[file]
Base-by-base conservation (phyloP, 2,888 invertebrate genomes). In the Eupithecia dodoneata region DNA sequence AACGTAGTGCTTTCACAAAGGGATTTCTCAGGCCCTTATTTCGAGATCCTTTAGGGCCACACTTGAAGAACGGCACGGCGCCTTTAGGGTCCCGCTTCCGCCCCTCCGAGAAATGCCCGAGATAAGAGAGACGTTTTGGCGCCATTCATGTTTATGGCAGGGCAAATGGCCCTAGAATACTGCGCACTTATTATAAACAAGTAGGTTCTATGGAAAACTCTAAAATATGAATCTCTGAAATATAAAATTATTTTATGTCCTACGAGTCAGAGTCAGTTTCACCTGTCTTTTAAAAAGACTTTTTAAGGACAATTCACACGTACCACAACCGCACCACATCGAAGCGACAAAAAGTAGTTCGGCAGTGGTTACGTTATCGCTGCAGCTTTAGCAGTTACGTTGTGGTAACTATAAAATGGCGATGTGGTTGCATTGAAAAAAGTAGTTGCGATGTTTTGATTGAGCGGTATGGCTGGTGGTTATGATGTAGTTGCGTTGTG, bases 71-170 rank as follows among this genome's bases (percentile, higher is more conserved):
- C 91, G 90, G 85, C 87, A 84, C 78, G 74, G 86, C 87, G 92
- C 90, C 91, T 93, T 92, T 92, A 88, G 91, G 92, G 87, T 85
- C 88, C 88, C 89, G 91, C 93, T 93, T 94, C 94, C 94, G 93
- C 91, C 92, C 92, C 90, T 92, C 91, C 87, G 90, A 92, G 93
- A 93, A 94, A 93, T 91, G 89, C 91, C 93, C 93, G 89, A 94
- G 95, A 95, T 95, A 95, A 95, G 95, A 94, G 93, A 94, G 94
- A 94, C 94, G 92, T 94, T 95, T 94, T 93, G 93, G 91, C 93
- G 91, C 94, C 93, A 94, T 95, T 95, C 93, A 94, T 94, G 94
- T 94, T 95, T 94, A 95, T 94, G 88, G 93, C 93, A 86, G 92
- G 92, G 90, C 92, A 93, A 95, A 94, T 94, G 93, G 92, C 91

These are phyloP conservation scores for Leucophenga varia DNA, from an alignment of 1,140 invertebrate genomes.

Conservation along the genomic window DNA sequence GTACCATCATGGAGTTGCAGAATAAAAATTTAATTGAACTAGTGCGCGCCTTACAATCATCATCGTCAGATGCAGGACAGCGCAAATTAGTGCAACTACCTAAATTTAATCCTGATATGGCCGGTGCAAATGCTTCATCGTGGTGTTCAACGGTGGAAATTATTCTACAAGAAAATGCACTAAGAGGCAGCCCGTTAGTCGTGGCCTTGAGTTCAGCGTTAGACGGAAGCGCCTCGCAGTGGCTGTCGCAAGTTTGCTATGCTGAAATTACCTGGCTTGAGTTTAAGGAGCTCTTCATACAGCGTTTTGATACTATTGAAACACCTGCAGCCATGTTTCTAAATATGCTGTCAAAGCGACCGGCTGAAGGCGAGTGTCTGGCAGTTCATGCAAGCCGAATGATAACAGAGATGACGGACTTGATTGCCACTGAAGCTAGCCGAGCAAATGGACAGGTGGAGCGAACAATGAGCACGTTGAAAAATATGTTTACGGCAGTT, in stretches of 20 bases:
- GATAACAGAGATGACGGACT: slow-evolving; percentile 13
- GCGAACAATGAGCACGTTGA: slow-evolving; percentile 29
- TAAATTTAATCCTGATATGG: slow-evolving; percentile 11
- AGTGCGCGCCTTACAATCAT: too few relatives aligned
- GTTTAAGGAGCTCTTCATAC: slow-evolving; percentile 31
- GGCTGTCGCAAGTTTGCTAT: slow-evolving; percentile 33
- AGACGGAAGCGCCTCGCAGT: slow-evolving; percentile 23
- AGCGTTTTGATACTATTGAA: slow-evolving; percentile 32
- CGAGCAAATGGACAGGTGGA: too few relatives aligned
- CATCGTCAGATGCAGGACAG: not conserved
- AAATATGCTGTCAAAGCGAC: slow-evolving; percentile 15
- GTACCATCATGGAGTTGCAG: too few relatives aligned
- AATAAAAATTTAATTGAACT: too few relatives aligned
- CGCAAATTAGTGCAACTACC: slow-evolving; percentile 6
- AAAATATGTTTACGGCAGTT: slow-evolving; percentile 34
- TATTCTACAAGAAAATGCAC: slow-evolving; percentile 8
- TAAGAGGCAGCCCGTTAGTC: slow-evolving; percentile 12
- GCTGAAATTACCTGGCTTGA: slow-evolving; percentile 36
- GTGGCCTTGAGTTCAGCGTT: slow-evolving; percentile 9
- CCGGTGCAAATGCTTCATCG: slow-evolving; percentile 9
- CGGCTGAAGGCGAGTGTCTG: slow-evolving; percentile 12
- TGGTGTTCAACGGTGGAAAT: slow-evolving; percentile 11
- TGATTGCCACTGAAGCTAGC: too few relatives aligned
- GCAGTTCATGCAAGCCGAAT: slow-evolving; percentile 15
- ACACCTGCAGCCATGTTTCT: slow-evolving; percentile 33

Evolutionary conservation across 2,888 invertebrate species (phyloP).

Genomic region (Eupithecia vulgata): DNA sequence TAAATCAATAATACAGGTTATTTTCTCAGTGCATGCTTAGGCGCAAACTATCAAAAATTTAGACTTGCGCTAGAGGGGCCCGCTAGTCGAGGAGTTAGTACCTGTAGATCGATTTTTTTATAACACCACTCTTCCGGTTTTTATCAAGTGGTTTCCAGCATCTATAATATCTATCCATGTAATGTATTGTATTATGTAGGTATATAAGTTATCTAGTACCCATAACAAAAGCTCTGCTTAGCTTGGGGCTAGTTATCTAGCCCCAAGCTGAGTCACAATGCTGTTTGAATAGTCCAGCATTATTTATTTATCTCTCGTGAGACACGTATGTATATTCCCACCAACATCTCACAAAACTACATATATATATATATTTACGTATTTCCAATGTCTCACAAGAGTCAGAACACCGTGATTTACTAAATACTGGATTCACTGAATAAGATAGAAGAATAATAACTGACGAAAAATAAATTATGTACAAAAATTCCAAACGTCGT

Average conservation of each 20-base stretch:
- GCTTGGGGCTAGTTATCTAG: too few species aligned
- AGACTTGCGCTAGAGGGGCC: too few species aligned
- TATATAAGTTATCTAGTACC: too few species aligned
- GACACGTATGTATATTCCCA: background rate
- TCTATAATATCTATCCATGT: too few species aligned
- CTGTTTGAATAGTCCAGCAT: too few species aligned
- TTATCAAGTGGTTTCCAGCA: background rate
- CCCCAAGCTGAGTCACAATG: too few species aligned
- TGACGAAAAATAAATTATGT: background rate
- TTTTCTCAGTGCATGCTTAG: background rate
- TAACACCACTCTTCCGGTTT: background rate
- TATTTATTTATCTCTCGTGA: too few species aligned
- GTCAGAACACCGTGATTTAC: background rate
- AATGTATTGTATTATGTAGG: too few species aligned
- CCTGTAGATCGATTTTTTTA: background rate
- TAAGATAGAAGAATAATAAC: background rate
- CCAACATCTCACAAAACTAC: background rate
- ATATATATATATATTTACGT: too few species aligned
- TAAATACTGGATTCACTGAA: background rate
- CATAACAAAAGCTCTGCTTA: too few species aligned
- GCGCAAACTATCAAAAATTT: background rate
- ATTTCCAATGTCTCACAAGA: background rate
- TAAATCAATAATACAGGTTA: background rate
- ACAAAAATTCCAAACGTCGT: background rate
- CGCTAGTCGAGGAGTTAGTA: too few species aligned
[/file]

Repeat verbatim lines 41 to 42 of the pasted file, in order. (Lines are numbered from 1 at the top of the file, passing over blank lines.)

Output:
Average conservation of each 20-base stretch:
- GCTTGGGGCTAGTTATCTAG: too few species aligned